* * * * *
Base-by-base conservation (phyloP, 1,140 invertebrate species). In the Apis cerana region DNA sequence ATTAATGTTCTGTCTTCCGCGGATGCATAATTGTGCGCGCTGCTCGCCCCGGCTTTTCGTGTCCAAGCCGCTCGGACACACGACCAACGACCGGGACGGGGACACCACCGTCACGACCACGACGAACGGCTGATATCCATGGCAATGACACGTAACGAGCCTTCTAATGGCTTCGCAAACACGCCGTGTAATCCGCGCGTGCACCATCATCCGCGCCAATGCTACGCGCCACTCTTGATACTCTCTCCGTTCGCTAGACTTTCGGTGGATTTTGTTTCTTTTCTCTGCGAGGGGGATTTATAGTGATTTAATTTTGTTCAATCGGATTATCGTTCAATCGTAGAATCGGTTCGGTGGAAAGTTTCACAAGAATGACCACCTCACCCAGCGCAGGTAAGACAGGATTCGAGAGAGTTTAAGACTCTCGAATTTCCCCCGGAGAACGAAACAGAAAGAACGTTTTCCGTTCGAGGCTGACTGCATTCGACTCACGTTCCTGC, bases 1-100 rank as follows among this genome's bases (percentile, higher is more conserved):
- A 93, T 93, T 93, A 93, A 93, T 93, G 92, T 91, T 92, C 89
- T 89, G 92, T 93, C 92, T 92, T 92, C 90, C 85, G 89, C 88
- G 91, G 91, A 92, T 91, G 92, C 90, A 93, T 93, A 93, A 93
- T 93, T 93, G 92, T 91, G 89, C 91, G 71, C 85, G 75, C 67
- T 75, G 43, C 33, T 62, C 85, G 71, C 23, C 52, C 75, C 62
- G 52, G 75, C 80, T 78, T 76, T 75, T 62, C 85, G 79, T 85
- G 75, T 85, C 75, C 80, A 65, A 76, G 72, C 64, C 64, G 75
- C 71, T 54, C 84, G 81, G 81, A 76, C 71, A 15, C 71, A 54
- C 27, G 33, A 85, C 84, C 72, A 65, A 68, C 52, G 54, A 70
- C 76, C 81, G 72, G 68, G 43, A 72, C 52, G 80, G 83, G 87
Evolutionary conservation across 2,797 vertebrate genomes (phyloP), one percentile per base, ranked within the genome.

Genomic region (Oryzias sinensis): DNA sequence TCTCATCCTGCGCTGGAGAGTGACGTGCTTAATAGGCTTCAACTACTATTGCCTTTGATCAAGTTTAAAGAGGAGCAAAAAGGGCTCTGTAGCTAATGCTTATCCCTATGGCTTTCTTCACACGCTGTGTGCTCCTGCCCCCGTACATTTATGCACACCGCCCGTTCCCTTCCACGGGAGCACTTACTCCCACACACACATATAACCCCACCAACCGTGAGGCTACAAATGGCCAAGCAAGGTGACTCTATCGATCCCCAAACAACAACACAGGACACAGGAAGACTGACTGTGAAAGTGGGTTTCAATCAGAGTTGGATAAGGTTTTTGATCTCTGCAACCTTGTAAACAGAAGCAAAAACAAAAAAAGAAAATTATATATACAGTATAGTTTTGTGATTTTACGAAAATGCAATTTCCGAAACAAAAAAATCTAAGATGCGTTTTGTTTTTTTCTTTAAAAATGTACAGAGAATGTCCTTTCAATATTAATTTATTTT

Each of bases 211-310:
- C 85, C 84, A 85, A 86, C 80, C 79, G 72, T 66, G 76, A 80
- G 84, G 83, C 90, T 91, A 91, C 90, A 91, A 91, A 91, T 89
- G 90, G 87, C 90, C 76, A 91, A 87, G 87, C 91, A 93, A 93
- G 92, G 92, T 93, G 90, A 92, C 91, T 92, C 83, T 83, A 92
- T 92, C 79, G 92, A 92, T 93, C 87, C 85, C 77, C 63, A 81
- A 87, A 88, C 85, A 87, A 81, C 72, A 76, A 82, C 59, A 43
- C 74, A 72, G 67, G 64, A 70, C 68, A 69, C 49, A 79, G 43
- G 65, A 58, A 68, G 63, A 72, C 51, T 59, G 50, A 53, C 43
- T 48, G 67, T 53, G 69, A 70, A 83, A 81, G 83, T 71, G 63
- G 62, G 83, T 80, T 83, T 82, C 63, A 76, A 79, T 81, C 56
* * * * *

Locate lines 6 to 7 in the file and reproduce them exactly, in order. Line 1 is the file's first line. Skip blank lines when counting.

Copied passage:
- T 75, G 43, C 33, T 62, C 85, G 71, C 23, C 52, C 75, C 62
- G 52, G 75, C 80, T 78, T 76, T 75, T 62, C 85, G 79, T 85